[PLUG-TALK] [PLUG] Python and Natural Language Toolkit

John Jason Jordan johnxj at comcast.net
Thu Nov 19 11:25:07 PST 2015

On Thu, 19 Nov 2015 09:31:44 -0800
John Jason Jordan <johnxj at comcast.net> dijo:

>Thanks, that seems to have worked! I'll know for sure in a bit when I
>try to do the homework exercises.

Yes, it worked, homework all done. :)

For the ling-curious here I should add a bit regarding what this is all
about (while moving to PLUG-talk).

A sub-field of linguistics is corpus linguistics, aka computational
linguistics, a field that was impossible before computers. A corpus is a
body of text in a language compiled from written documents and sometimes
transcriptions of spoken language as well, stored electronically. For
an example of a publicly available web-based corpus, try COCA:


Each word in a corpus is tagged with one or more features of the word
so that other linguists can use the corpus to search for how words are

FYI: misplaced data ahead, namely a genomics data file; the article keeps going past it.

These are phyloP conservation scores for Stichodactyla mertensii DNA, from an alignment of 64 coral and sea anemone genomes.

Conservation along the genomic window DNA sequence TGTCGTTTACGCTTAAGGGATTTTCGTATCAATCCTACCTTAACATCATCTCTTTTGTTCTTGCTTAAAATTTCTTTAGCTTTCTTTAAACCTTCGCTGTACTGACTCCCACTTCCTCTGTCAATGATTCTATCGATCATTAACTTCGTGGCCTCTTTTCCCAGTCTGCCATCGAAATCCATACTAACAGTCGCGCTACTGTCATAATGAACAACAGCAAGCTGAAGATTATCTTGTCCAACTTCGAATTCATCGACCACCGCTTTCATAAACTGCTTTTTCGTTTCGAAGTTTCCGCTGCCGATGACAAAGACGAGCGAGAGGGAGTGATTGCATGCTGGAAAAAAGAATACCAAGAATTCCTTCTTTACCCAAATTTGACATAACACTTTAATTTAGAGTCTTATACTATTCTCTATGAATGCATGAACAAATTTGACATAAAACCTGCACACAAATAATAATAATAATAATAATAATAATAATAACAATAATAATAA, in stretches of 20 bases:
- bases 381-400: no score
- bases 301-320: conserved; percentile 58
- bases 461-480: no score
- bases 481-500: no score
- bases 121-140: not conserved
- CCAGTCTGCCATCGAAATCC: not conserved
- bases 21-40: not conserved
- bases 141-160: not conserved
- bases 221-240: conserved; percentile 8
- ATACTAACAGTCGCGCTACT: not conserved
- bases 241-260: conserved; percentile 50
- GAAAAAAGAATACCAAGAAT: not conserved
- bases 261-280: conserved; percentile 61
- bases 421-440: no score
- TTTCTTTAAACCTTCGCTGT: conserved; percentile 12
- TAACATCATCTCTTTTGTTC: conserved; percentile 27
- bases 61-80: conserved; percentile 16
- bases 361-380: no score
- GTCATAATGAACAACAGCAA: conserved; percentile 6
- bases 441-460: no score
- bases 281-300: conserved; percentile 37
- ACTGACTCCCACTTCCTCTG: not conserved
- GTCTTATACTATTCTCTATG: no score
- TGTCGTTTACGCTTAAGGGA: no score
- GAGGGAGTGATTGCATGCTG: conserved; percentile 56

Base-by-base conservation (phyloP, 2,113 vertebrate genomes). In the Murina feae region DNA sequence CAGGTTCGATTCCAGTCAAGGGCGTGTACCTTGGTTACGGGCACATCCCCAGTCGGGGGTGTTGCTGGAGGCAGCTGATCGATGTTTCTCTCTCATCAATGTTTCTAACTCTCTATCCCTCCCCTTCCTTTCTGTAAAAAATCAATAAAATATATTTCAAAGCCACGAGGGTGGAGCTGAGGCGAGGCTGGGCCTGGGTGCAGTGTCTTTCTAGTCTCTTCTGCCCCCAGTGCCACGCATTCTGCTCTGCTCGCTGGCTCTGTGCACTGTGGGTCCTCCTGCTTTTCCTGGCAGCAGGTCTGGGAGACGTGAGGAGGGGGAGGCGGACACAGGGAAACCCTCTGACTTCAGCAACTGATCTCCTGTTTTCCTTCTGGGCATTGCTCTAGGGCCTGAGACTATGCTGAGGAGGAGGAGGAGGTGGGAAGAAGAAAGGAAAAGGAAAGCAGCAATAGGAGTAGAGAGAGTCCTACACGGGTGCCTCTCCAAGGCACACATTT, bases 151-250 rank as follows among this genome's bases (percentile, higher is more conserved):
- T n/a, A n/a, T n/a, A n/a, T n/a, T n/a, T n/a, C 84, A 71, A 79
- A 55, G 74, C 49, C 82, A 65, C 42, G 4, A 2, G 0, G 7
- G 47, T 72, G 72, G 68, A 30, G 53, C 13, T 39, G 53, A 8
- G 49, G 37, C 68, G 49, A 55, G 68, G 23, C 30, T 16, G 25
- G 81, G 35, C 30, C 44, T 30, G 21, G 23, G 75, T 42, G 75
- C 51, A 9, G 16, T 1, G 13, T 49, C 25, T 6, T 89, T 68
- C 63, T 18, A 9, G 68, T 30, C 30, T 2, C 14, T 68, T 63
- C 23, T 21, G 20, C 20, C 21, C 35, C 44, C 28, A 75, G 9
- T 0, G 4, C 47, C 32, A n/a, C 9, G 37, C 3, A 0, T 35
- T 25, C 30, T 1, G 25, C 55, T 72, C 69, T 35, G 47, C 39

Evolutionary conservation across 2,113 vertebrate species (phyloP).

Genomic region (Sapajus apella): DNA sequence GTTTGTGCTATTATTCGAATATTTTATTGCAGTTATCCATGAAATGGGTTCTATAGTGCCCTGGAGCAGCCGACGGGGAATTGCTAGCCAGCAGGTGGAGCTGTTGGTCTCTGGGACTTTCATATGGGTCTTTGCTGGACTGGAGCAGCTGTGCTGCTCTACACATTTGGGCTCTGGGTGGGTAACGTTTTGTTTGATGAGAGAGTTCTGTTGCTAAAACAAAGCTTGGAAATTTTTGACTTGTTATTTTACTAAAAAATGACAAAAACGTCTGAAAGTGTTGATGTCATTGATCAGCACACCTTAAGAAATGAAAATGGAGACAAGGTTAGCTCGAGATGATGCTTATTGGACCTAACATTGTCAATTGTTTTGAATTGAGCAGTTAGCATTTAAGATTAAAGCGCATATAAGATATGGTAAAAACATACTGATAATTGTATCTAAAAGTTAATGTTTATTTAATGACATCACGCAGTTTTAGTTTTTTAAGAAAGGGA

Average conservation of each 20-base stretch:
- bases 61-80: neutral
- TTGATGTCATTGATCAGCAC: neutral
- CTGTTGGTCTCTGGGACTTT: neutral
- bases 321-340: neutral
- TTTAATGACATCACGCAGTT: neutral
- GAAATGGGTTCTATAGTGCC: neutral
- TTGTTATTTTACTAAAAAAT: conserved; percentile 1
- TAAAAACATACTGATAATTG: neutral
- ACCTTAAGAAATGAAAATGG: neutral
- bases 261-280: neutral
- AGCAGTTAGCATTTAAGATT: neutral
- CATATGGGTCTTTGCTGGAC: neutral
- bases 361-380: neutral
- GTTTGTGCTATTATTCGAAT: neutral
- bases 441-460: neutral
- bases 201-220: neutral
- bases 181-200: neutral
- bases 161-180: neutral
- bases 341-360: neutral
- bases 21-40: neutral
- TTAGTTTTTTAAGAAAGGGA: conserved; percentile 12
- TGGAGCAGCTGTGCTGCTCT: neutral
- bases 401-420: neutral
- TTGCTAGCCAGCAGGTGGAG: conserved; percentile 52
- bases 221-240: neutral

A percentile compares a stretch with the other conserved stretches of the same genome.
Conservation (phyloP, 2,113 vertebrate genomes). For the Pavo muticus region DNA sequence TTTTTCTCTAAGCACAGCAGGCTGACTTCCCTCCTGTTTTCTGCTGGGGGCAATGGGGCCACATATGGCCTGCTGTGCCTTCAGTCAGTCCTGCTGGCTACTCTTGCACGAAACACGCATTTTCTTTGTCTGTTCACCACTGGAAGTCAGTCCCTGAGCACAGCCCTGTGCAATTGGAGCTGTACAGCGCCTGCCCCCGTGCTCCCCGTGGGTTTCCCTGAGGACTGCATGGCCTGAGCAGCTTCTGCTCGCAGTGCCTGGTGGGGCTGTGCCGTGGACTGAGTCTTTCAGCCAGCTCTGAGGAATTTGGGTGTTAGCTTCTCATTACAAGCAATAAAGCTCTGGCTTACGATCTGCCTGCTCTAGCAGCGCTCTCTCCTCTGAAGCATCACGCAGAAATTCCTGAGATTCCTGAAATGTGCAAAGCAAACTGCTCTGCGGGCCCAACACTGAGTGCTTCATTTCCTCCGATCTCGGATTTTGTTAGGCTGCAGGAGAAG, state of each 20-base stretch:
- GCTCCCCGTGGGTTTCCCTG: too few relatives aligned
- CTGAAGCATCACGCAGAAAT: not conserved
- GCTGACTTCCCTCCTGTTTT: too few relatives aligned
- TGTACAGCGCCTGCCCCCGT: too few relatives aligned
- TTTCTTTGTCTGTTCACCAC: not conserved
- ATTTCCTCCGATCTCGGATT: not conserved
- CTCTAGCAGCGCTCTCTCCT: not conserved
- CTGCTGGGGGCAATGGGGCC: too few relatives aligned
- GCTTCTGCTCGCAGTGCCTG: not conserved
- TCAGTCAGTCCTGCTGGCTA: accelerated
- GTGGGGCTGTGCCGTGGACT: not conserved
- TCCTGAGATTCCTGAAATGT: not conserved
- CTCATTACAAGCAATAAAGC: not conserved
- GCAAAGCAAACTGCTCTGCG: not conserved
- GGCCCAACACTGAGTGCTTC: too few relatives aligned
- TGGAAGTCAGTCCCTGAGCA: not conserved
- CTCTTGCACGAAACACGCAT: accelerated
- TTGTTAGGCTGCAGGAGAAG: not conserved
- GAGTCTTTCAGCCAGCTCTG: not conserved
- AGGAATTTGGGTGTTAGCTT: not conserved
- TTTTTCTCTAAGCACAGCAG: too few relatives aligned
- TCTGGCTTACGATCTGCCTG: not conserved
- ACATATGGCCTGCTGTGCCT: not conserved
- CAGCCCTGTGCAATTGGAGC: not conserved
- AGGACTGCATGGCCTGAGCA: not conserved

used by real speakers and writers. 

What is the benefit of this? Think for a moment of what you learned
about grammar when you were studying a foreign language in school.
While a large portion of that grammar is still held to be accurate, by
using corpora we have discovered that such traditional grammar models
are full of inaccuracies and misleading notions, not to mention the
fact that they are hopelessly incomplete. We can also discover how
words are used by searching for collocations, leading to a favorite
statement by one of our PSU professors "there is no such thing as a
synonym." Think for a moment about 'big' and 'large.' They mean the
same thing, right? Well, by searching in a corpus we discover that they
collocate differently. There are places where English speakers never use
one of them and other places where they never use the other. 

For an example of a grammar of English that was created based only on
corpus data, look at the Longman Grammar of Spoken and Written English:


From the Amazon description: "The Longman Grammar of Spoken and Written
English is a revolutionary, corpus-based reference grammar of English,
based on a groundbreaking research project to analyze the ways in which
English grammar is really used. The book looks at four text types -
conversation, fiction, news reportage, and academic prose - and reports
statistical findings as well as examining the reasons that condition a
particular grammatical choice." In my opinion this is the first real
English grammar book, a grammar that renders all previous English
grammars obsolete.

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